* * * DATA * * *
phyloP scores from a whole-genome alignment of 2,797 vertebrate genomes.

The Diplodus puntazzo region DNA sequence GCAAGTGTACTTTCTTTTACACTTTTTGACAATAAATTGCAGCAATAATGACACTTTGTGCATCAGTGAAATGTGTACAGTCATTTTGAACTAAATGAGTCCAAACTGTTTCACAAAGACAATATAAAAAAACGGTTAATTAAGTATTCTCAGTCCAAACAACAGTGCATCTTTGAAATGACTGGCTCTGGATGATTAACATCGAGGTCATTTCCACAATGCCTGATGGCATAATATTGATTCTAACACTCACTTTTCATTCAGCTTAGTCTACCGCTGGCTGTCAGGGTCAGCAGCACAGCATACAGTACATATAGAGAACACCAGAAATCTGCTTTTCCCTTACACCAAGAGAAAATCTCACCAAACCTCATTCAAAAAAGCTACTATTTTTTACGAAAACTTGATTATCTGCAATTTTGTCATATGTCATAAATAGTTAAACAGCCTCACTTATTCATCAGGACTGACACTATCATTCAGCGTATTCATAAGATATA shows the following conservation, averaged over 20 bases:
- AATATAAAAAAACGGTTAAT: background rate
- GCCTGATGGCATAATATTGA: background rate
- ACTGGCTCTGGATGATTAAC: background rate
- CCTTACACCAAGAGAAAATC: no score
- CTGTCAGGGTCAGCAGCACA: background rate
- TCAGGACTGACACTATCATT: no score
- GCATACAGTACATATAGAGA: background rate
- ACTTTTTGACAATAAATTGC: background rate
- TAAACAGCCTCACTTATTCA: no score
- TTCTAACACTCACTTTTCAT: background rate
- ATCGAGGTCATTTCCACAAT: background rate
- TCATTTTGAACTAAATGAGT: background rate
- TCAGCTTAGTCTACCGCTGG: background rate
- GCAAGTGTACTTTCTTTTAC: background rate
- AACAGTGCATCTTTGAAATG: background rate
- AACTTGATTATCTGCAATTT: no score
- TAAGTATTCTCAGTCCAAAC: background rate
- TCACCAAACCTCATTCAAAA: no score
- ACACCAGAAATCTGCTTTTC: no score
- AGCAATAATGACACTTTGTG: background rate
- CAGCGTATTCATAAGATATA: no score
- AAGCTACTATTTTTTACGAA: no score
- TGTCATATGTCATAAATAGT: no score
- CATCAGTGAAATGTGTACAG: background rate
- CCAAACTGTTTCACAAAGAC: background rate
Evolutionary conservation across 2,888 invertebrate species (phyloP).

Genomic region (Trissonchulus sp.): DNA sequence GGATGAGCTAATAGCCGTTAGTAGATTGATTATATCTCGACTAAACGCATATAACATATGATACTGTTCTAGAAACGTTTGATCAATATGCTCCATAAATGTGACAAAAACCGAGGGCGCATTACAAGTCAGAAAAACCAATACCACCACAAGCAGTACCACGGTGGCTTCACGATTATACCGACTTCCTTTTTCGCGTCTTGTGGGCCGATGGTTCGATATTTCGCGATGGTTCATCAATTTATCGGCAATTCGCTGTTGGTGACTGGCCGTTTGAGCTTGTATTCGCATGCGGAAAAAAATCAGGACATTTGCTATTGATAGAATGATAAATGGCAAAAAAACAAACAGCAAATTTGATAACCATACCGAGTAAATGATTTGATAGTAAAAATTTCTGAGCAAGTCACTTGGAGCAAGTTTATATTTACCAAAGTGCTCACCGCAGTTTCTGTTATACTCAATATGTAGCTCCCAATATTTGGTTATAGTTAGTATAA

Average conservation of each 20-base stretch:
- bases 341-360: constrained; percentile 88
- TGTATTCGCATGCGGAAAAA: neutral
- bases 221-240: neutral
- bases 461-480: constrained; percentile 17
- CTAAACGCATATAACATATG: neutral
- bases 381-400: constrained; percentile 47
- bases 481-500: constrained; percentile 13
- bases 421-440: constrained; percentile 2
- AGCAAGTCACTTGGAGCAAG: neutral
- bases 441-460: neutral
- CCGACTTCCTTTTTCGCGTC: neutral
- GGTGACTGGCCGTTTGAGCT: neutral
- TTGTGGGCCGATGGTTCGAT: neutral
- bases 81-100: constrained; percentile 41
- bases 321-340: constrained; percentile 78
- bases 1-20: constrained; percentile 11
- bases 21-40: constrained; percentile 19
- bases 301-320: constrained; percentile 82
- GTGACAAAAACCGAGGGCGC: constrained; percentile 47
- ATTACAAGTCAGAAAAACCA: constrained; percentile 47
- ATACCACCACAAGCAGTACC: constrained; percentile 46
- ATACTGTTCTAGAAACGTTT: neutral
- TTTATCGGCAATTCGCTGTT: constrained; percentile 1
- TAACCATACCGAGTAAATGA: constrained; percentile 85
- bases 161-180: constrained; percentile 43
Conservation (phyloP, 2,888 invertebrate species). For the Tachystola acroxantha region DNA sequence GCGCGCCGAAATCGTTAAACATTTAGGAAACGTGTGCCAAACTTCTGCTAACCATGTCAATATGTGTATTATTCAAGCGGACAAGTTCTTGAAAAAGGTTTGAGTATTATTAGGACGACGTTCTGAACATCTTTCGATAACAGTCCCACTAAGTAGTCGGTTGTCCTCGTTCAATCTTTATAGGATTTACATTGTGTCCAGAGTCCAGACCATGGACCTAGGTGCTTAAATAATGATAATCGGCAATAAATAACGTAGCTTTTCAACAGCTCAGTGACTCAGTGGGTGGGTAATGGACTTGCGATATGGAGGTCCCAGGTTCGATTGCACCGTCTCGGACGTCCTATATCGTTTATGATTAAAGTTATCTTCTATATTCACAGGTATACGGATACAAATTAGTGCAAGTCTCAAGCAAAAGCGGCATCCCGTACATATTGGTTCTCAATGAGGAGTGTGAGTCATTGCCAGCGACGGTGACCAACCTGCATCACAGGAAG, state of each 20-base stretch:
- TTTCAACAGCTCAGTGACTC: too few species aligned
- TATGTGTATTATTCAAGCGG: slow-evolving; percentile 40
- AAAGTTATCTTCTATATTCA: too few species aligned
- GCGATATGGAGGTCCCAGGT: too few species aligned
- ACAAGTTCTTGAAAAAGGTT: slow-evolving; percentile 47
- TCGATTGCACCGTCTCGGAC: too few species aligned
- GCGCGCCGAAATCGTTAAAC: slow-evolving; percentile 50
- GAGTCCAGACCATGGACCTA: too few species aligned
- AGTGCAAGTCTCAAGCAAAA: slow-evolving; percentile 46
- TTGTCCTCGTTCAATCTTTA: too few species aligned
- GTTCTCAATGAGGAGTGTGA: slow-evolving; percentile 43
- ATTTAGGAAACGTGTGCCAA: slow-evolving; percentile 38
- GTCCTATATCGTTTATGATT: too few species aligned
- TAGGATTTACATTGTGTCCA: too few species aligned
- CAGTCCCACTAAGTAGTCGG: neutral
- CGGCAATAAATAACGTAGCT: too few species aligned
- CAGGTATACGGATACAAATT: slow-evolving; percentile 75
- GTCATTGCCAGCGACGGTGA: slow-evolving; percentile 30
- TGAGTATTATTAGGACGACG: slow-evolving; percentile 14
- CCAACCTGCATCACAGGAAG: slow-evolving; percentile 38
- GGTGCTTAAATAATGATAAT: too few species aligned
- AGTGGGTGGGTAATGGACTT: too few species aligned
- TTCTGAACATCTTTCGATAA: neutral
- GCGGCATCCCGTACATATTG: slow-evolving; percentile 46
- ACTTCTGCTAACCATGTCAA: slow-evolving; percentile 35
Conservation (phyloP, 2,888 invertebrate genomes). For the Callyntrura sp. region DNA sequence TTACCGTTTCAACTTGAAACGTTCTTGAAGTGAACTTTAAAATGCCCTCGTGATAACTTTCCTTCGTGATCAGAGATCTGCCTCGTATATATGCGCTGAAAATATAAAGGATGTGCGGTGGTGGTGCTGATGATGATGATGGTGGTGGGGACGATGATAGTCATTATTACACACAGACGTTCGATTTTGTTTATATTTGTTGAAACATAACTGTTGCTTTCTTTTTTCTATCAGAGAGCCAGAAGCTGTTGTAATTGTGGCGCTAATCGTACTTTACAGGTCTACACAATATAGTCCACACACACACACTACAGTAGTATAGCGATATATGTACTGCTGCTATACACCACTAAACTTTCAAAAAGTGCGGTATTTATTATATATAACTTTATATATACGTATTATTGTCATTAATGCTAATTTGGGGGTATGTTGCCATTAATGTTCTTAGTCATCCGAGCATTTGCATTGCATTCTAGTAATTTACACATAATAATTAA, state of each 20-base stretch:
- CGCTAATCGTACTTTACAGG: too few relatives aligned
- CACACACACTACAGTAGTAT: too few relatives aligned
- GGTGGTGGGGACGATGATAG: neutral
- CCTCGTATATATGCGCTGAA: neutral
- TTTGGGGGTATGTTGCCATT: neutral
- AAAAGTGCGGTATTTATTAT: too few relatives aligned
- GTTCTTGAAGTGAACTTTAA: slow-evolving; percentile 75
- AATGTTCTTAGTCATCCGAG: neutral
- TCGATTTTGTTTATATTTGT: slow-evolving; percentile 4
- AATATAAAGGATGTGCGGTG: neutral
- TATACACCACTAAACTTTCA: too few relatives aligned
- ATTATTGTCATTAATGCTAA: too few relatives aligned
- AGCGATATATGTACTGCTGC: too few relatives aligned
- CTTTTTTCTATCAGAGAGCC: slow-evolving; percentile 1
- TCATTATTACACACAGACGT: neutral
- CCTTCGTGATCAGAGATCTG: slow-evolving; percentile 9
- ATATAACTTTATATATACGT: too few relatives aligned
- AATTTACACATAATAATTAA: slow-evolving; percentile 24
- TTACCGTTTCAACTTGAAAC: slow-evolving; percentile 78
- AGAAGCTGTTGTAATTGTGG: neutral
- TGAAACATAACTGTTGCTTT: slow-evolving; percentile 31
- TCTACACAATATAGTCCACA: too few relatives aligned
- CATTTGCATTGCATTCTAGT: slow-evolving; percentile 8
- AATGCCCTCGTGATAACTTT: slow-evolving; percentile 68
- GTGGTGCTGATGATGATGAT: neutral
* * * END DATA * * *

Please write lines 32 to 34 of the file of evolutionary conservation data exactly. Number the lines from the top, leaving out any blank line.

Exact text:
- TGTATTCGCATGCGGAAAAA: neutral
- bases 221-240: neutral
- bases 461-480: constrained; percentile 17